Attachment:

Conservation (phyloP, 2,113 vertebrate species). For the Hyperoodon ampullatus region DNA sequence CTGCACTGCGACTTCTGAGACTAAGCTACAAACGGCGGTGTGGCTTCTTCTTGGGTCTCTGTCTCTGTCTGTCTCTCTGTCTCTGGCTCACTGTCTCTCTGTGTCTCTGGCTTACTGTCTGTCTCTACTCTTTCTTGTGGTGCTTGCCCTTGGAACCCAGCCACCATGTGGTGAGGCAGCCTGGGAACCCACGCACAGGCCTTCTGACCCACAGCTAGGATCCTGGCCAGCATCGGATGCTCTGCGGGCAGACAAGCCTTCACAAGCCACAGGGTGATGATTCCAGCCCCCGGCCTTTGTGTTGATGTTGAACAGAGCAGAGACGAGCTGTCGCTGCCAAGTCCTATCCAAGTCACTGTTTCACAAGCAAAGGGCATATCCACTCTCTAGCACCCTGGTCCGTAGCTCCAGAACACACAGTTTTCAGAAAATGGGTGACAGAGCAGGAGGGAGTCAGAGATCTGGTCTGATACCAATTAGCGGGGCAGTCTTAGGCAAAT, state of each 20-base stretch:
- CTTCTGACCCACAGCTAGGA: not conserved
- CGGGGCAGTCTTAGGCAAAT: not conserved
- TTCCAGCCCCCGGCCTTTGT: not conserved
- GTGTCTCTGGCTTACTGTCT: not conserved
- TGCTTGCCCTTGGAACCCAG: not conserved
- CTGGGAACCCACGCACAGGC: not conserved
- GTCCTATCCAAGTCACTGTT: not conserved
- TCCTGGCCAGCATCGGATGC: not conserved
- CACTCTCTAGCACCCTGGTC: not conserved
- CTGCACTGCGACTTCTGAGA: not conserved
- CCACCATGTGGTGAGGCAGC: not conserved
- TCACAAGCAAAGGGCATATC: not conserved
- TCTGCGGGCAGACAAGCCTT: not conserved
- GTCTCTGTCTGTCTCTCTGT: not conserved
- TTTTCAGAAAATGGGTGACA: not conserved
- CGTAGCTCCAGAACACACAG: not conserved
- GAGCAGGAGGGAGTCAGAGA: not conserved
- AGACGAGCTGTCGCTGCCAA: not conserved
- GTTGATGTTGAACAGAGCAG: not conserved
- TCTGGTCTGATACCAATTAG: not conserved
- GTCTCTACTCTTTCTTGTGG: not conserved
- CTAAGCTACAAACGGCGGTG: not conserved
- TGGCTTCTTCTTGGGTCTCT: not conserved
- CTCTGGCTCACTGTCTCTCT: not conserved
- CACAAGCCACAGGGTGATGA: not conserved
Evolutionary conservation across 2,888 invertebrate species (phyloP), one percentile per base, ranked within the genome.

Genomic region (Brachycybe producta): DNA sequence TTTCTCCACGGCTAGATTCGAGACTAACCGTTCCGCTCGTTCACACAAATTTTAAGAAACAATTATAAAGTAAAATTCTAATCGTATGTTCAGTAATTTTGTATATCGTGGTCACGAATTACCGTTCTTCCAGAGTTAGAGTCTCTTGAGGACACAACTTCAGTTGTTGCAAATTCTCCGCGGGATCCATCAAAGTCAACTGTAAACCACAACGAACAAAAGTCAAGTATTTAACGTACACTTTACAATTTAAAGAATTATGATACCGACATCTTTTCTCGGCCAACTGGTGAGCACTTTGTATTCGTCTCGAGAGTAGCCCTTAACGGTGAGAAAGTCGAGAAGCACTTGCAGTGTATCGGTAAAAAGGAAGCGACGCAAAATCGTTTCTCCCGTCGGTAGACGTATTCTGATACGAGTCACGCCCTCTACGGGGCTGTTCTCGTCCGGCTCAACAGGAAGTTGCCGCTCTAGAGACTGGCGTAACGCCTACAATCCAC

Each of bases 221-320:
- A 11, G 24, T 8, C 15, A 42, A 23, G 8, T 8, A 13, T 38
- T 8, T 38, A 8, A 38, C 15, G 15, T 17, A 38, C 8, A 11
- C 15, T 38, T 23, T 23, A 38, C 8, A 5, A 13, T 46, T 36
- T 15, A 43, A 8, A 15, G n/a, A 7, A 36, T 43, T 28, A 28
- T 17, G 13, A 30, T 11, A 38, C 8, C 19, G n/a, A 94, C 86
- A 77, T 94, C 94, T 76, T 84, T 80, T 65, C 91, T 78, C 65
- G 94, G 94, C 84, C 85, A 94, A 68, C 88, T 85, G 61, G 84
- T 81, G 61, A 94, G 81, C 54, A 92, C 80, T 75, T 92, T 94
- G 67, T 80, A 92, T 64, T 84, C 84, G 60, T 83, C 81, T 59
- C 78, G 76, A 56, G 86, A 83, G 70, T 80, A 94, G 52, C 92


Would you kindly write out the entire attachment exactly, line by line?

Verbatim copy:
Conservation (phyloP, 2,113 vertebrate species). For the Hyperoodon ampullatus region DNA sequence CTGCACTGCGACTTCTGAGACTAAGCTACAAACGGCGGTGTGGCTTCTTCTTGGGTCTCTGTCTCTGTCTGTCTCTCTGTCTCTGGCTCACTGTCTCTCTGTGTCTCTGGCTTACTGTCTGTCTCTACTCTTTCTTGTGGTGCTTGCCCTTGGAACCCAGCCACCATGTGGTGAGGCAGCCTGGGAACCCACGCACAGGCCTTCTGACCCACAGCTAGGATCCTGGCCAGCATCGGATGCTCTGCGGGCAGACAAGCCTTCACAAGCCACAGGGTGATGATTCCAGCCCCCGGCCTTTGTGTTGATGTTGAACAGAGCAGAGACGAGCTGTCGCTGCCAAGTCCTATCCAAGTCACTGTTTCACAAGCAAAGGGCATATCCACTCTCTAGCACCCTGGTCCGTAGCTCCAGAACACACAGTTTTCAGAAAATGGGTGACAGAGCAGGAGGGAGTCAGAGATCTGGTCTGATACCAATTAGCGGGGCAGTCTTAGGCAAAT, state of each 20-base stretch:
- CTTCTGACCCACAGCTAGGA: not conserved
- CGGGGCAGTCTTAGGCAAAT: not conserved
- TTCCAGCCCCCGGCCTTTGT: not conserved
- GTGTCTCTGGCTTACTGTCT: not conserved
- TGCTTGCCCTTGGAACCCAG: not conserved
- CTGGGAACCCACGCACAGGC: not conserved
- GTCCTATCCAAGTCACTGTT: not conserved
- TCCTGGCCAGCATCGGATGC: not conserved
- CACTCTCTAGCACCCTGGTC: not conserved
- CTGCACTGCGACTTCTGAGA: not conserved
- CCACCATGTGGTGAGGCAGC: not conserved
- TCACAAGCAAAGGGCATATC: not conserved
- TCTGCGGGCAGACAAGCCTT: not conserved
- GTCTCTGTCTGTCTCTCTGT: not conserved
- TTTTCAGAAAATGGGTGACA: not conserved
- CGTAGCTCCAGAACACACAG: not conserved
- GAGCAGGAGGGAGTCAGAGA: not conserved
- AGACGAGCTGTCGCTGCCAA: not conserved
- GTTGATGTTGAACAGAGCAG: not conserved
- TCTGGTCTGATACCAATTAG: not conserved
- GTCTCTACTCTTTCTTGTGG: not conserved
- CTAAGCTACAAACGGCGGTG: not conserved
- TGGCTTCTTCTTGGGTCTCT: not conserved
- CTCTGGCTCACTGTCTCTCT: not conserved
- CACAAGCCACAGGGTGATGA: not conserved
Evolutionary conservation across 2,888 invertebrate species (phyloP), one percentile per base, ranked within the genome.

Genomic region (Brachycybe producta): DNA sequence TTTCTCCACGGCTAGATTCGAGACTAACCGTTCCGCTCGTTCACACAAATTTTAAGAAACAATTATAAAGTAAAATTCTAATCGTATGTTCAGTAATTTTGTATATCGTGGTCACGAATTACCGTTCTTCCAGAGTTAGAGTCTCTTGAGGACACAACTTCAGTTGTTGCAAATTCTCCGCGGGATCCATCAAAGTCAACTGTAAACCACAACGAACAAAAGTCAAGTATTTAACGTACACTTTACAATTTAAAGAATTATGATACCGACATCTTTTCTCGGCCAACTGGTGAGCACTTTGTATTCGTCTCGAGAGTAGCCCTTAACGGTGAGAAAGTCGAGAAGCACTTGCAGTGTATCGGTAAAAAGGAAGCGACGCAAAATCGTTTCTCCCGTCGGTAGACGTATTCTGATACGAGTCACGCCCTCTACGGGGCTGTTCTCGTCCGGCTCAACAGGAAGTTGCCGCTCTAGAGACTGGCGTAACGCCTACAATCCAC

Each of bases 221-320:
- A 11, G 24, T 8, C 15, A 42, A 23, G 8, T 8, A 13, T 38
- T 8, T 38, A 8, A 38, C 15, G 15, T 17, A 38, C 8, A 11
- C 15, T 38, T 23, T 23, A 38, C 8, A 5, A 13, T 46, T 36
- T 15, A 43, A 8, A 15, G n/a, A 7, A 36, T 43, T 28, A 28
- T 17, G 13, A 30, T 11, A 38, C 8, C 19, G n/a, A 94, C 86
- A 77, T 94, C 94, T 76, T 84, T 80, T 65, C 91, T 78, C 65
- G 94, G 94, C 84, C 85, A 94, A 68, C 88, T 85, G 61, G 84
- T 81, G 61, A 94, G 81, C 54, A 92, C 80, T 75, T 92, T 94
- G 67, T 80, A 92, T 64, T 84, C 84, G 60, T 83, C 81, T 59
- C 78, G 76, A 56, G 86, A 83, G 70, T 80, A 94, G 52, C 92